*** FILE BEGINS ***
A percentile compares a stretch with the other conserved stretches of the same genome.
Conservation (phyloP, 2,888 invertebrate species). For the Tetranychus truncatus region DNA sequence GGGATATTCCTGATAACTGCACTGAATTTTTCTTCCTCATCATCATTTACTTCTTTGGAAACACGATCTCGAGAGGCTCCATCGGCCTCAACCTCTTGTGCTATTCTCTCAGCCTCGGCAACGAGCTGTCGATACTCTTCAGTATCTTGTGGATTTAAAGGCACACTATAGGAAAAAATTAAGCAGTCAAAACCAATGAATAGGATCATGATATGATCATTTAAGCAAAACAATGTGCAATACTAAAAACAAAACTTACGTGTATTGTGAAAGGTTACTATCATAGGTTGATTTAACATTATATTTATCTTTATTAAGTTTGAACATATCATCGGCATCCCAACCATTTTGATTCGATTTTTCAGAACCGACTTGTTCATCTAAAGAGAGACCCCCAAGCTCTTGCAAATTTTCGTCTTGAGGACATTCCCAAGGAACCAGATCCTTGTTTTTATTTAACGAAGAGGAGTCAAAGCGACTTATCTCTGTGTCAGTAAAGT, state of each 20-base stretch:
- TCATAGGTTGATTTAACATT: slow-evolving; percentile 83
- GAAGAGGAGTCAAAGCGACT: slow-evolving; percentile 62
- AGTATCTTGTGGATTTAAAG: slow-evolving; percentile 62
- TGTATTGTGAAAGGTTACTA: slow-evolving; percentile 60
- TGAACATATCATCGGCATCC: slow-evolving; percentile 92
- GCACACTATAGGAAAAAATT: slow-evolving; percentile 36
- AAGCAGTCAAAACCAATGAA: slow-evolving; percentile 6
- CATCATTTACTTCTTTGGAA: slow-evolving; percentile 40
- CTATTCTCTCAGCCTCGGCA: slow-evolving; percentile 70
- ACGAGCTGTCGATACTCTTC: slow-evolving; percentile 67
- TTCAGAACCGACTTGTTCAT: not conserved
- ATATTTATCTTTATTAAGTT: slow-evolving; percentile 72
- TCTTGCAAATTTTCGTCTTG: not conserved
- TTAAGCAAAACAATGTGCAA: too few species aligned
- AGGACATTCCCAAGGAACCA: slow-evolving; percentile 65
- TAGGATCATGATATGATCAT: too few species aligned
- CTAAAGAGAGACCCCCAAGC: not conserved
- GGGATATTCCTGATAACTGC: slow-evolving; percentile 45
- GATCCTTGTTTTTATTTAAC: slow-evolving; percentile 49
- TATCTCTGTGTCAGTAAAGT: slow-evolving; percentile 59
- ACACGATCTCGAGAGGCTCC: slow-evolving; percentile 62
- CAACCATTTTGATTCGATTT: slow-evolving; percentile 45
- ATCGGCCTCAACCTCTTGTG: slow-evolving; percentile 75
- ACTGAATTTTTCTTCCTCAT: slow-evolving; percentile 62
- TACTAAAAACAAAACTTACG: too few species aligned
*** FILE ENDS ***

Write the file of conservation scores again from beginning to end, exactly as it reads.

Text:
A percentile compares a stretch with the other conserved stretches of the same genome.
Conservation (phyloP, 2,888 invertebrate species). For the Tetranychus truncatus region DNA sequence GGGATATTCCTGATAACTGCACTGAATTTTTCTTCCTCATCATCATTTACTTCTTTGGAAACACGATCTCGAGAGGCTCCATCGGCCTCAACCTCTTGTGCTATTCTCTCAGCCTCGGCAACGAGCTGTCGATACTCTTCAGTATCTTGTGGATTTAAAGGCACACTATAGGAAAAAATTAAGCAGTCAAAACCAATGAATAGGATCATGATATGATCATTTAAGCAAAACAATGTGCAATACTAAAAACAAAACTTACGTGTATTGTGAAAGGTTACTATCATAGGTTGATTTAACATTATATTTATCTTTATTAAGTTTGAACATATCATCGGCATCCCAACCATTTTGATTCGATTTTTCAGAACCGACTTGTTCATCTAAAGAGAGACCCCCAAGCTCTTGCAAATTTTCGTCTTGAGGACATTCCCAAGGAACCAGATCCTTGTTTTTATTTAACGAAGAGGAGTCAAAGCGACTTATCTCTGTGTCAGTAAAGT, state of each 20-base stretch:
- TCATAGGTTGATTTAACATT: slow-evolving; percentile 83
- GAAGAGGAGTCAAAGCGACT: slow-evolving; percentile 62
- AGTATCTTGTGGATTTAAAG: slow-evolving; percentile 62
- TGTATTGTGAAAGGTTACTA: slow-evolving; percentile 60
- TGAACATATCATCGGCATCC: slow-evolving; percentile 92
- GCACACTATAGGAAAAAATT: slow-evolving; percentile 36
- AAGCAGTCAAAACCAATGAA: slow-evolving; percentile 6
- CATCATTTACTTCTTTGGAA: slow-evolving; percentile 40
- CTATTCTCTCAGCCTCGGCA: slow-evolving; percentile 70
- ACGAGCTGTCGATACTCTTC: slow-evolving; percentile 67
- TTCAGAACCGACTTGTTCAT: not conserved
- ATATTTATCTTTATTAAGTT: slow-evolving; percentile 72
- TCTTGCAAATTTTCGTCTTG: not conserved
- TTAAGCAAAACAATGTGCAA: too few species aligned
- AGGACATTCCCAAGGAACCA: slow-evolving; percentile 65
- TAGGATCATGATATGATCAT: too few species aligned
- CTAAAGAGAGACCCCCAAGC: not conserved
- GGGATATTCCTGATAACTGC: slow-evolving; percentile 45
- GATCCTTGTTTTTATTTAAC: slow-evolving; percentile 49
- TATCTCTGTGTCAGTAAAGT: slow-evolving; percentile 59
- ACACGATCTCGAGAGGCTCC: slow-evolving; percentile 62
- CAACCATTTTGATTCGATTT: slow-evolving; percentile 45
- ATCGGCCTCAACCTCTTGTG: slow-evolving; percentile 75
- ACTGAATTTTTCTTCCTCAT: slow-evolving; percentile 62
- TACTAAAAACAAAACTTACG: too few species aligned